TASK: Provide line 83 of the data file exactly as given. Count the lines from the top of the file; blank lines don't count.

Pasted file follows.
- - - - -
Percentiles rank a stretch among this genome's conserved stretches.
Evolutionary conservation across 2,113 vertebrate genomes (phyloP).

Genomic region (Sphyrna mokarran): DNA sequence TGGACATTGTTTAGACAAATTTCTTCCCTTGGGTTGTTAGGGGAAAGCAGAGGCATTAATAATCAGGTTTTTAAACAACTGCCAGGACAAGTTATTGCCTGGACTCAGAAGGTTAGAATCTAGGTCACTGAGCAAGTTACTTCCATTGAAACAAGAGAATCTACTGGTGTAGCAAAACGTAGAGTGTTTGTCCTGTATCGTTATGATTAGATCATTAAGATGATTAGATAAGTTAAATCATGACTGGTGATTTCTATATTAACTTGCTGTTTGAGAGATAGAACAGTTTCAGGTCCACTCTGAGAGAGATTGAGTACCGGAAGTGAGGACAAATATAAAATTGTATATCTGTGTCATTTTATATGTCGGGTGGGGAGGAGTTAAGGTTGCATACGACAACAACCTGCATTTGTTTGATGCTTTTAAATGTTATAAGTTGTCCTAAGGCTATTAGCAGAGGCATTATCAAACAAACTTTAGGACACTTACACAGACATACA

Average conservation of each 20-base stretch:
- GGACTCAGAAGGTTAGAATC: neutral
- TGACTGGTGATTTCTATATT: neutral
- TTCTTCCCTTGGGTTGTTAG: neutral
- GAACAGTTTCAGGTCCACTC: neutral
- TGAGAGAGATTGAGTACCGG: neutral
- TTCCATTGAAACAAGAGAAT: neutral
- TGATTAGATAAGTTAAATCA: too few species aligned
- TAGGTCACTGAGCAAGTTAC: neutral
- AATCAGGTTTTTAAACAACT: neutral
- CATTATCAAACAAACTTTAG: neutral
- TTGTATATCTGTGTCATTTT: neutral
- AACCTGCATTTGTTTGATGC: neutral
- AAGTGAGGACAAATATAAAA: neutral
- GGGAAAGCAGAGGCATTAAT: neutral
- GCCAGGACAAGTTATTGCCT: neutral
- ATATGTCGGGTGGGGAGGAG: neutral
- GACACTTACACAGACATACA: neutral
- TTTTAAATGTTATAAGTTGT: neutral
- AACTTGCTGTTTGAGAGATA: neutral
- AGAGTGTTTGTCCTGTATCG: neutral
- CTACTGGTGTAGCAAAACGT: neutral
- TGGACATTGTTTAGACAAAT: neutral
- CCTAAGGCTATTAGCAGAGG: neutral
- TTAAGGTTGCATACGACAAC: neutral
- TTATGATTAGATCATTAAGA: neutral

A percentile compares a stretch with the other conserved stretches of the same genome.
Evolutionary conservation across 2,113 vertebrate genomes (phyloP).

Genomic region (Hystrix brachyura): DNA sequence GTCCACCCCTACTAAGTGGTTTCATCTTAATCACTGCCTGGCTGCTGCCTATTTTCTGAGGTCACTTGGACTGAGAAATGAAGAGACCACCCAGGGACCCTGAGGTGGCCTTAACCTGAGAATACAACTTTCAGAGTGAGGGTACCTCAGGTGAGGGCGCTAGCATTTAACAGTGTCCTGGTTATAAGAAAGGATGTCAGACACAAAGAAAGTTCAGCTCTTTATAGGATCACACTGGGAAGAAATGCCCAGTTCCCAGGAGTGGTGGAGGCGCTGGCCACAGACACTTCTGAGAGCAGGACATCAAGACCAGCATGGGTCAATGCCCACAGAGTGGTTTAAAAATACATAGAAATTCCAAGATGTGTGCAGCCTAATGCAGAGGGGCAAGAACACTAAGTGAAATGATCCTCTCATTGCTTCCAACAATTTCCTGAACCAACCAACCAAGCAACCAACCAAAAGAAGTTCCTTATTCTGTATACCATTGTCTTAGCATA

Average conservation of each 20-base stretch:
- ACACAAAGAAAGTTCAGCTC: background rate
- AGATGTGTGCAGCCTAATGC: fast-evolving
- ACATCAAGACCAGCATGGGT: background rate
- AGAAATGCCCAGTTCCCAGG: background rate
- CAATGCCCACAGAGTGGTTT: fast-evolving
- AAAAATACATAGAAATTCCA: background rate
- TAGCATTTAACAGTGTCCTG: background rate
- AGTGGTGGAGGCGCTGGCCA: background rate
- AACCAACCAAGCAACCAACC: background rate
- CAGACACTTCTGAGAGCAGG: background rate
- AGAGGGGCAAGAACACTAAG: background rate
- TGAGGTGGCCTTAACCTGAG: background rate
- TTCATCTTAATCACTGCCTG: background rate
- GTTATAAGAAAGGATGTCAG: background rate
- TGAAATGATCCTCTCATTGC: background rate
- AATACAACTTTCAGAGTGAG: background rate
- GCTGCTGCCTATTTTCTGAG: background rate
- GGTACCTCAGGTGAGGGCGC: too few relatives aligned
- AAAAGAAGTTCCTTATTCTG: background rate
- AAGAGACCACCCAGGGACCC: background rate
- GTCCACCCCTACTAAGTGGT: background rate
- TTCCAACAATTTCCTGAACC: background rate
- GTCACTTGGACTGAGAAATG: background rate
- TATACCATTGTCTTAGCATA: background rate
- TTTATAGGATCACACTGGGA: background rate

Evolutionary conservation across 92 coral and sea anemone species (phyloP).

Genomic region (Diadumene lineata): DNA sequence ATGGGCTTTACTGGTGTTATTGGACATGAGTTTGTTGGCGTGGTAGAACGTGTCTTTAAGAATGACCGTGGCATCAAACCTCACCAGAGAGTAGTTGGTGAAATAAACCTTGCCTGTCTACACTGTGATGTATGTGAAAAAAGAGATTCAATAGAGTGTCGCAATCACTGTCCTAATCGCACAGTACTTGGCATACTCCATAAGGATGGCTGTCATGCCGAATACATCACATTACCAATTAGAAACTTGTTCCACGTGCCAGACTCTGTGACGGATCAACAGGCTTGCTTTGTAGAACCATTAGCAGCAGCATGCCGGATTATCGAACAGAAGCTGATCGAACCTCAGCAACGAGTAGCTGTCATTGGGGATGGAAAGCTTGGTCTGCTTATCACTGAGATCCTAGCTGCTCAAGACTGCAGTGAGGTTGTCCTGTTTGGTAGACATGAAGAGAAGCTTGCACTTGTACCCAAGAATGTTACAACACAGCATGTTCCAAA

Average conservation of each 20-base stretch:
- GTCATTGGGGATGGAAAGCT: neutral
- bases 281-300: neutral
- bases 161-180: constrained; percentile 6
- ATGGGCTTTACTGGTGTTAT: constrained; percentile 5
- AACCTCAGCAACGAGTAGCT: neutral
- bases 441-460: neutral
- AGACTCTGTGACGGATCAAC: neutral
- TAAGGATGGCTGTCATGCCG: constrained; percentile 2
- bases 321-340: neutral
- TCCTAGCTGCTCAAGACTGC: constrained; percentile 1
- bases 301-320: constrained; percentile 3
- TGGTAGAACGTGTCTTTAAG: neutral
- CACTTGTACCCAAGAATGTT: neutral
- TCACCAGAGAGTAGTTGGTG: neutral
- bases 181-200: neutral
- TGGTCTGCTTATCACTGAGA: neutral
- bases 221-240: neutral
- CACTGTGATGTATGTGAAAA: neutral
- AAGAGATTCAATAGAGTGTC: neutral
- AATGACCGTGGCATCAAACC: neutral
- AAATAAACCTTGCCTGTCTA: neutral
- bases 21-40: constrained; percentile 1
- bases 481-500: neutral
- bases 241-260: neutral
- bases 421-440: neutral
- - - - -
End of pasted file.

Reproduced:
- bases 21-40: constrained; percentile 1